Dennis Lytton

10 comments:

pat moore said...

This is the reason why contrary to years past - the airlines may be very open to the idea of running the HSR system as a substitute for running the competing planes. At the plane ticket prices they will need to charge + the airport delays driving LA-SF is nearly competitive with flying LAX-SFO.

Some more thoughts are here.

Rob Dawg said...

This is an opportunity for both the state and UP, Pringle opined.

What can UP expect to get out of cooperating?

pat moore said...

Why should UP disagree at this point? The state might come in with $2B to buy ROW. UP can afford to talk. They know that the state can NOT use eminent domain. So if UP acts agreeable they loss nothing and are in the room negotiating.

I would be very worried about what they *are* asking for behind those close doors.

Anonymous said...

UP certainly is not going to deal. They are making money hand over fist and being able to be 10 times more fuel efficient, even running diesel power, over trucks they are looking forward to using this ROW for their own purposes. The same is true for the Sante Fe RR.

Why this blog keeps saying the airlines want to give up on short hauls is just nonsense. I note the ATA is opposing HSR because they see it as pure competition to their members, and it is publicly subsidized competition.

Brandon M. Farley said...

^^^
UP would be, or is, negotiating from a position of strength. Further, their industry is pressed to become more effecient with more and more goods being shipped via rail versus trucks..., requiring more rail, sidings, etc.

If I were UP, I would be protecting my ROW... not giving it up. And, I don't think they are motivated to sell... or find cooperative ways to share their ROW.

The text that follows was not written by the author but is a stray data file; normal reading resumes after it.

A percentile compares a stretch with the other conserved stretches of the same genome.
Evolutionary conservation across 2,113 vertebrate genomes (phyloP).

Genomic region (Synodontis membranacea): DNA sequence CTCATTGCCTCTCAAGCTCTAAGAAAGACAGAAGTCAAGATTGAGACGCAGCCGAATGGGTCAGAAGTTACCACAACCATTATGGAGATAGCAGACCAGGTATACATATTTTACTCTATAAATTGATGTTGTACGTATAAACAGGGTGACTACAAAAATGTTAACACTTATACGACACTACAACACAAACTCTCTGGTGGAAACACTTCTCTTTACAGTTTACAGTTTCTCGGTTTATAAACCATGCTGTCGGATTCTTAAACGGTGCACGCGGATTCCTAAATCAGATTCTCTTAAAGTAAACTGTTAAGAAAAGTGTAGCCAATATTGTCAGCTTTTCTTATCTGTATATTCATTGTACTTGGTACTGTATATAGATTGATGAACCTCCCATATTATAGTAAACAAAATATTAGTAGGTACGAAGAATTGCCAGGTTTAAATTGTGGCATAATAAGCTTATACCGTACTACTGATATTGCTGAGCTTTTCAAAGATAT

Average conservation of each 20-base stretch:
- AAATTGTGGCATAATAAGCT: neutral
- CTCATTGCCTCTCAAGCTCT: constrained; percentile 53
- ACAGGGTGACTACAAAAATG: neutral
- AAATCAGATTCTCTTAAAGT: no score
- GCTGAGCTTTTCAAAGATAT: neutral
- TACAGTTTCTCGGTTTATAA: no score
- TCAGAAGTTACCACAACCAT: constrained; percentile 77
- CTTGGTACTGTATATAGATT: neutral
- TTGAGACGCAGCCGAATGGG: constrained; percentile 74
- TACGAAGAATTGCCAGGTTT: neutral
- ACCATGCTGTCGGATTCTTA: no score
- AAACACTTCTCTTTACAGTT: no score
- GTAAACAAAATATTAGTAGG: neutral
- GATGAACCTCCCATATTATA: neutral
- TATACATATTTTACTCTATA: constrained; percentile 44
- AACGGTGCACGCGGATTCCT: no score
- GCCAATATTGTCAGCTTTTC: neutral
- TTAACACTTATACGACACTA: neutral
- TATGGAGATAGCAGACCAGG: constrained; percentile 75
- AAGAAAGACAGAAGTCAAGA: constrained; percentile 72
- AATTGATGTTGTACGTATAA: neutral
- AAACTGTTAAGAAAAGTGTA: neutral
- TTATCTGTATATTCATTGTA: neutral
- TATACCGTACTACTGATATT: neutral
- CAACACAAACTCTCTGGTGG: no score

They may be interested in leveraging CAHSR need for some of their ROW for improvements elsewhere in their network... to improve effeceincies and what-not???

Rob Dawg said...

Long story short, there's lots of interest in it but it would require at least 60% public financing. Probably at least 75%, IMHO. The good news is that if we get both the bond money and a matching federal amount under veto proof legislation (S.294 and HR 6003) pending in the Congress we are there. $20 billion S.F. to L.A. and beyond to Sacto and San Diego.

Check your math Robert. Even taking the $40b at face value the bond only provides $9b. After matching $18b leaves us $4b short of 60%.

Rafael said...

Scraping enough money together is going to be tough because the state of California is only putting up $10 billion. However, if the counties served together chip in another $3 billion, it may be possible to persuade Congress to match the sum of those two by dipping into a variety of federal programs, including e.g. FRA funds for grade separation. Every little bit helps.

If governments at all levels can come up with $26 billion, it may be possible to attract $14 billion total from multiple private sources.

That should be enough to construct an SF-LA starter line plus one of the two spurs. CHSRA says $40 billion will be enough for the whole network, but if I lived in Sacramento or San Diego, I'd prefer to have construction begin at all four ends and proceed toward the middle. It'll be easier to secure additional funds for the north-south link IFF any will be needed.

Of course, any HST overlay would be over-and-above the core network.

pat moore said...

@Anonymous --

Even if the ATA takes that position doesn't mean its member airlines do.

From the website:

Through June 24, jet fuel prices have surged 69% compared to 2007 – just as the economy is slowing. Did you know that every dollar increase per barrel drives an additional $465M in U.S. airline fuel expenses?

How many regional airlines are going to cut service to marginal markets? These regional airlines feed the big boys. Without regionals, the big airlines will need to turn to rail as spokes to feed their hubs.

Economics alone will dictate a new attitude. Fuel prices are something that the airlines can lobby away.

pat moore said...

correction:

Economics alone will dictate a new attitude. Fuel prices are NOT something that the airlines can lobby away.